Archaeological evidence is another important tool, and our best source for discovering what life was really like in the past. The study of something so apparently mundane as a garbage dump can tell us volumes about the people who used it, such as what foods were popular and what materials were common and considered "disposable." Skeletal remains -- when examined across a spectrum of samples -- can tell us the general health of the people in question and their average height. Dendrochronological examination can date the construction of a house; dated coins found in a particular building can give a general idea of when that building was used. And, of course, artifacts such as mugs, plates and cutlery, jewelry, clothing and shoes, and other household items can tell us a great deal about how people lived.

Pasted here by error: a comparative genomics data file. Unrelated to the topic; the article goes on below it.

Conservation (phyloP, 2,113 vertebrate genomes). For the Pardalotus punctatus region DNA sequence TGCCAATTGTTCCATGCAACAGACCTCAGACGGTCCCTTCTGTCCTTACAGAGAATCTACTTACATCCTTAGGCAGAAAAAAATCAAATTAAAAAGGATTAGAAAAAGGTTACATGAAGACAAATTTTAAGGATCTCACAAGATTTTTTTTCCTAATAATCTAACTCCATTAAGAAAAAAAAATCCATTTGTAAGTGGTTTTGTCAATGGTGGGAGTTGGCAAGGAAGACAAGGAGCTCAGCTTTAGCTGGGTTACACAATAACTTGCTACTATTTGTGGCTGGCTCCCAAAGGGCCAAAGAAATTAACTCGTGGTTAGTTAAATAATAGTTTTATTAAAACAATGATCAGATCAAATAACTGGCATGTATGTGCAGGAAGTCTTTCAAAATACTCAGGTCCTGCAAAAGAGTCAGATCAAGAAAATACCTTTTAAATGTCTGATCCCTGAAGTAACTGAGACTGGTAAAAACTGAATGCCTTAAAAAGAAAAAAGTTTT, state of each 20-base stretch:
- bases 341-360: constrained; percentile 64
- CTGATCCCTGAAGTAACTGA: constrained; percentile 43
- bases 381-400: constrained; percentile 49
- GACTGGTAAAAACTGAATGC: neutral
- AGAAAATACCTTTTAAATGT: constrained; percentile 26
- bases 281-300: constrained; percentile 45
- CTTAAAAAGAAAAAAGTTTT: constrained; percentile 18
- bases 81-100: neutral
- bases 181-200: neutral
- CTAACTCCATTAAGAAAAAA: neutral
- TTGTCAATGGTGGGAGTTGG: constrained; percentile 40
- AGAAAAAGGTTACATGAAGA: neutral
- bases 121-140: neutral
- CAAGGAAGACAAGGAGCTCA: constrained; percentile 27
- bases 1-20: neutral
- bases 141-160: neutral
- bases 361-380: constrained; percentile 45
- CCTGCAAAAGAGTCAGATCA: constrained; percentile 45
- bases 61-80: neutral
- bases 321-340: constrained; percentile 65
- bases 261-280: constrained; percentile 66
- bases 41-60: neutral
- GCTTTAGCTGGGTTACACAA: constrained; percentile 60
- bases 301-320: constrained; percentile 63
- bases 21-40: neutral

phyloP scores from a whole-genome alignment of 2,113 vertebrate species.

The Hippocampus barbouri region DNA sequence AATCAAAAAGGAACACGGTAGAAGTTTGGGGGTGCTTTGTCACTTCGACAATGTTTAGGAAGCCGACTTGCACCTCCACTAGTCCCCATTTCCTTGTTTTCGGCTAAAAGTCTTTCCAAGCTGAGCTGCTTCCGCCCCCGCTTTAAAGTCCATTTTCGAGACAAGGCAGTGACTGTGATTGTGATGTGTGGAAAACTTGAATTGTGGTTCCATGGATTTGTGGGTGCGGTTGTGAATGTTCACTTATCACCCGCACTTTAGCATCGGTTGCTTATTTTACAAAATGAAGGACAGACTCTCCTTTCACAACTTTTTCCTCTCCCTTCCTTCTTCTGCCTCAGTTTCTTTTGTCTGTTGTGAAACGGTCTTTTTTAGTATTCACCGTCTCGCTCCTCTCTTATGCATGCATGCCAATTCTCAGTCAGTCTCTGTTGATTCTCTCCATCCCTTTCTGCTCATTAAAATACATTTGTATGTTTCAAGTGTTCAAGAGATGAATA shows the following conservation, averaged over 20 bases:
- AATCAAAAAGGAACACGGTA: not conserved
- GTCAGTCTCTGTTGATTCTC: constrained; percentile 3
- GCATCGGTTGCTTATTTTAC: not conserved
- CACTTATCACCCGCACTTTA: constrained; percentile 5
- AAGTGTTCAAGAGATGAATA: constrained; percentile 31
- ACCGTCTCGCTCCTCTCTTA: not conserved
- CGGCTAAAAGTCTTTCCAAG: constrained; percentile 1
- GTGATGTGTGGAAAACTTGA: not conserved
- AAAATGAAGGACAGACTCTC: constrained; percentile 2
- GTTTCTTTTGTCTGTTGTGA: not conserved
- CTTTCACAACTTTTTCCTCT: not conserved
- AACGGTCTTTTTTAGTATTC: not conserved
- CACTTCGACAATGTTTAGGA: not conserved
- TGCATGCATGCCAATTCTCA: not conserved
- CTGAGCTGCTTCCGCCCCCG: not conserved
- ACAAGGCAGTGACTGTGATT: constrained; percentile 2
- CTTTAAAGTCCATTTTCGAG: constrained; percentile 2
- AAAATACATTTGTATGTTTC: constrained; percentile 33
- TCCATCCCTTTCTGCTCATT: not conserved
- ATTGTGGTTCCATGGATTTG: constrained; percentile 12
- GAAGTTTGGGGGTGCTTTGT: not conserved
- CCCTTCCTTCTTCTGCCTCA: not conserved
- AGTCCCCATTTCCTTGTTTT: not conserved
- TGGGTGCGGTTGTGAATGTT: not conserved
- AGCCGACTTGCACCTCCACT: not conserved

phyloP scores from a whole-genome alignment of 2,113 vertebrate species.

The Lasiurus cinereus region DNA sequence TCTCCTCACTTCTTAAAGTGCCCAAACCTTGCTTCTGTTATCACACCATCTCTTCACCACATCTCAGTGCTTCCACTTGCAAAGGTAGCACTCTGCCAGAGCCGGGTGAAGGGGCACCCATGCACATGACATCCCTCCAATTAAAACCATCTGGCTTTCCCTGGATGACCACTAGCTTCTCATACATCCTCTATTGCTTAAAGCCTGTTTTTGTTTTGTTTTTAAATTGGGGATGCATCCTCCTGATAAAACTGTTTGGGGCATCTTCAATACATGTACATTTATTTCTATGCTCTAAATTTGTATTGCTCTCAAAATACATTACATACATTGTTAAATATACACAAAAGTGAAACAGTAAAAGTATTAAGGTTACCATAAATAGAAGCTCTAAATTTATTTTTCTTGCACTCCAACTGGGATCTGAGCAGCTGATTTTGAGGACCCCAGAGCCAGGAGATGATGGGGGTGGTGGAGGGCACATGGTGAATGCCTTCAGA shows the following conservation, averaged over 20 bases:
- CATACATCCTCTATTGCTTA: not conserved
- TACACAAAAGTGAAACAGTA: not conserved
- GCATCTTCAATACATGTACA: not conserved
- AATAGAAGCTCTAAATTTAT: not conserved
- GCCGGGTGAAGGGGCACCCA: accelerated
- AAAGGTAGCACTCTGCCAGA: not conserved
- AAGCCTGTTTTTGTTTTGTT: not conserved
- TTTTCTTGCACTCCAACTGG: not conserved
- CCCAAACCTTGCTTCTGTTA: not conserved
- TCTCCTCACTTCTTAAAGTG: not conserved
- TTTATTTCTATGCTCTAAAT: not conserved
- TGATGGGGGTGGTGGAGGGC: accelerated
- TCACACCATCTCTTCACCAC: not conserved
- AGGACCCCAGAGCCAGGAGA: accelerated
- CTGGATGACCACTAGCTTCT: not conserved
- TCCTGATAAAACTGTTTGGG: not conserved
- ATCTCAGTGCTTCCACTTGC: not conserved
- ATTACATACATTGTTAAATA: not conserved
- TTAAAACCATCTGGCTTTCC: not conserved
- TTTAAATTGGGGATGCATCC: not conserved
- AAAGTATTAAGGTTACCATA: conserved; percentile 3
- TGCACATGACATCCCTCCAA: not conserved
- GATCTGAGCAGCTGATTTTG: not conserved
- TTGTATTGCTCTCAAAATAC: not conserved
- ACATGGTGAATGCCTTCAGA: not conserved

The most important tool a historian must use is his mind. Historians not only need to question the evidence he sees but use his judgment, deductive reasoning, and imaginations in forming sensible conclusions. The truth about our past will always remain an incomplete puzzle, and our picture of that puzzle is constantly changing as new evidence is discovered and new theories